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Clips (5)

  1. Part one of four from this full length documentary.

  2. Part two of four from this full length documentary.

  3. Part three of four from this full length documentary.

  4. Part four of four from this full length documentary.

  5. The credits for this documentary.

Synopsis

This documentary follows the efforts of the New Zealand rowing eight to win gold at 1984’s Los Angeles Olympics. The eight, coached by the legendary Harry Mahon, had won the past two world champs and were expected to repeat the triumph of the 1972 Kiwi eight at Munich. Amongst training at home, the infamous six minutes of pain — the “erg test” — is featured; one of the most demanding trials in sport. The action then shifts to LA for the Olympic finals. The film offers a gripping insight into the extreme lengths the amateur athletes go to in their quest for gold.

Credits (10)

 Ian Taylor
 David Young
 Neil Dolman

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Comments (4)

 evan snyder

evan snyder

Makes you realize that no matter how much you train, nor how well you have done in the years and months leading up to the Olympics, winning gold, especially in rowing, is anything but guaranteed. It is so damn tough...and to repeat as champion 4 years on...even tougher.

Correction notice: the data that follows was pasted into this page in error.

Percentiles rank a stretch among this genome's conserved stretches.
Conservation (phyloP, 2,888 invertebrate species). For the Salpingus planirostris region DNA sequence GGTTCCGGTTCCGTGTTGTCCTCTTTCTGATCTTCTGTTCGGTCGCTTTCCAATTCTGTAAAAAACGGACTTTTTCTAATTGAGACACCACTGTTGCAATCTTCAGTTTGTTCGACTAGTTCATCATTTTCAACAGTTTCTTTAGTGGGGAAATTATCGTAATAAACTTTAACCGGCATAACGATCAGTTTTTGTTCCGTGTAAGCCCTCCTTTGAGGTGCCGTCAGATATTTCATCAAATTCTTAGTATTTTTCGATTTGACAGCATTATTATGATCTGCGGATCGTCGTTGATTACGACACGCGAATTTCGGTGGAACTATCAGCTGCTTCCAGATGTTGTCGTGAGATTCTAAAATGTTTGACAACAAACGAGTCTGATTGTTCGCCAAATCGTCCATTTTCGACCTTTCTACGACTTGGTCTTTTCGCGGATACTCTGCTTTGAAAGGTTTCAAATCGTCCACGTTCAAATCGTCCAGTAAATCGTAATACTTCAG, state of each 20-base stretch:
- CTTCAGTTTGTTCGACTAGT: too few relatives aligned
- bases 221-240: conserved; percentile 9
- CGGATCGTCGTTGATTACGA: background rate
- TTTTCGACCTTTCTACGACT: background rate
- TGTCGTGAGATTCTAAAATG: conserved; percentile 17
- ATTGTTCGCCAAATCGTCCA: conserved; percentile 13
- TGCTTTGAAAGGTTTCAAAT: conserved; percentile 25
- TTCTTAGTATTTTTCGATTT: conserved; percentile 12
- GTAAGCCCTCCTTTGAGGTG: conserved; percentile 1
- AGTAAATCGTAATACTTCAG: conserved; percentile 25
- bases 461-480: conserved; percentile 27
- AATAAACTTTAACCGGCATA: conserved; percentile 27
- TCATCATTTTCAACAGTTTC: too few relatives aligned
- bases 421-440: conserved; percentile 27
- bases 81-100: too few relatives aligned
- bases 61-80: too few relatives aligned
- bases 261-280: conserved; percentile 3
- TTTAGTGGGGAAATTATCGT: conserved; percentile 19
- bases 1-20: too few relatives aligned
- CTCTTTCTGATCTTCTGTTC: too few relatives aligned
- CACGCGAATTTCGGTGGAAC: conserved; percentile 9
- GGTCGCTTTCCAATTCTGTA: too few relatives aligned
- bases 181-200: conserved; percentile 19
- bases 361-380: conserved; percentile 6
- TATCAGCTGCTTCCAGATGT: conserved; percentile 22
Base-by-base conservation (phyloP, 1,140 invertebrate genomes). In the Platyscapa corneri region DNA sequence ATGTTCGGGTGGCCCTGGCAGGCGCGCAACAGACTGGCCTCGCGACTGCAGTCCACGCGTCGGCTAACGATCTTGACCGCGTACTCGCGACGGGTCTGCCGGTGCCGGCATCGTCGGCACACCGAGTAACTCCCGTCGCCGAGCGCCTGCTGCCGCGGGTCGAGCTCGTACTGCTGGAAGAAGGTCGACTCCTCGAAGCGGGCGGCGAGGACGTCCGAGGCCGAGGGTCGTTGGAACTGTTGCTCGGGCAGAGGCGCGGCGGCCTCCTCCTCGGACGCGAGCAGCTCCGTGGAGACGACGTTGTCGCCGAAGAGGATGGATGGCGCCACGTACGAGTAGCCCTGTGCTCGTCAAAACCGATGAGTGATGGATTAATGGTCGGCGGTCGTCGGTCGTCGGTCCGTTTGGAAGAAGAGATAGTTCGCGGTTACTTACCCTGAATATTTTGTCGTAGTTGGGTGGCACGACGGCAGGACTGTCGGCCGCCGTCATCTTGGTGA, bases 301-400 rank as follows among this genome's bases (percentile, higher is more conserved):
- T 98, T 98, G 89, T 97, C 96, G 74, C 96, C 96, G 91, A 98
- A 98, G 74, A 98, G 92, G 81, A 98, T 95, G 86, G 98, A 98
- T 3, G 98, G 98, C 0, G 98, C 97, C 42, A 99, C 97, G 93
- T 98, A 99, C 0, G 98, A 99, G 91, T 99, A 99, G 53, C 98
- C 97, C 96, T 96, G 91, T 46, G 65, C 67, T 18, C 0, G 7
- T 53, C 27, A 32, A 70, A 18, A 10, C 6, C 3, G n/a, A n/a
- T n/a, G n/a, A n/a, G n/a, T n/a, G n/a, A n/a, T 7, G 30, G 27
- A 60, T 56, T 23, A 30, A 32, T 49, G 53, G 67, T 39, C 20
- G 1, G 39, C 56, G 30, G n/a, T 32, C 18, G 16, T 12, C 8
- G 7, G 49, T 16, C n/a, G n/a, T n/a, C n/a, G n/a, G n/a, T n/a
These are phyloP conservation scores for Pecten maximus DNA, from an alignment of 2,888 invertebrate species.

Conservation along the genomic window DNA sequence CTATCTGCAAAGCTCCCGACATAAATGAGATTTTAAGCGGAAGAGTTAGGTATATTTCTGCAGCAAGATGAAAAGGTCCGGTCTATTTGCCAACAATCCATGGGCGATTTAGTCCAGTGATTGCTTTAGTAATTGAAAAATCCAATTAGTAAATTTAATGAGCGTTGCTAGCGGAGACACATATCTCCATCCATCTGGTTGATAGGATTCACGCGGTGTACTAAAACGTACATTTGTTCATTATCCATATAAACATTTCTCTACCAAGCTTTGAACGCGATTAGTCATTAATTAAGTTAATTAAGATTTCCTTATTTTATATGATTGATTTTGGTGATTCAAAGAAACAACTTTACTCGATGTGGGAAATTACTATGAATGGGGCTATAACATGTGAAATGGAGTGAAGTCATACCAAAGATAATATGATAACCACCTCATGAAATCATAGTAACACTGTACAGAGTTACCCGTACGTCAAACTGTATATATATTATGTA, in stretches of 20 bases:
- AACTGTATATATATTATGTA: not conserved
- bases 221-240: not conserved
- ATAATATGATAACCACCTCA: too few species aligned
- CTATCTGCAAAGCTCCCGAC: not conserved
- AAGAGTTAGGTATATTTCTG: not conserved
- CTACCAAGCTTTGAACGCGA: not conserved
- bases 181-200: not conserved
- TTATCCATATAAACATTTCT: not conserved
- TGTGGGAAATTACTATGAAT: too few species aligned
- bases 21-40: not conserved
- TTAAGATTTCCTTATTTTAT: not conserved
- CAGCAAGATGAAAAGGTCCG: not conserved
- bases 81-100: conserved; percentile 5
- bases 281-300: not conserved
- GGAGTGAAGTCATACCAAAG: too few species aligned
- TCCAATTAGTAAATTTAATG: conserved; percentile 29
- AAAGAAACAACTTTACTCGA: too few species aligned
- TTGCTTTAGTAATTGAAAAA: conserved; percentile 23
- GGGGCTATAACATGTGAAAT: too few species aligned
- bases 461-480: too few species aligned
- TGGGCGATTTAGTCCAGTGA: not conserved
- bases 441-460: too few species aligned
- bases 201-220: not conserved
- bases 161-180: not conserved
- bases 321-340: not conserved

Nathan Twaddle

Nathan Twaddle

Lost count of how many times I've watched this video. In club and university crews we used to share round an old VHS tape that had off cuts as well. Great to see it back up and saved somewhere for prosperity

 Angus McDonald

Angus McDonald

I was so thrilled to find my father 'Doc' McDonald in the ergometer testing. Many many times, he dragged us (me my brother and my sister) done to the riverside or the sports medicine clinic to 'watch' the tests. My father is now 79 years old and continues coaching top-level New Zealand rowers. I am so proud of him!!!

 Rob Waller [CUBC 96]

Rob Waller [CUBC 96]

awesome bit of rowing - taught me loads. great music :-) miss harry mahon.

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Included in:

 Black Gold

Quotes

I’m glad that race is finished ... it shows we’re all human I suppose. 
[grassroots] dedication had taken New Zealand rowing from obscurity and placed it firmly centre stage ... they’d taken on the world’s best and won. This story would celebrate a victory for one of the last outposts of amateurism. 
There’s little, if any, place for social rowing.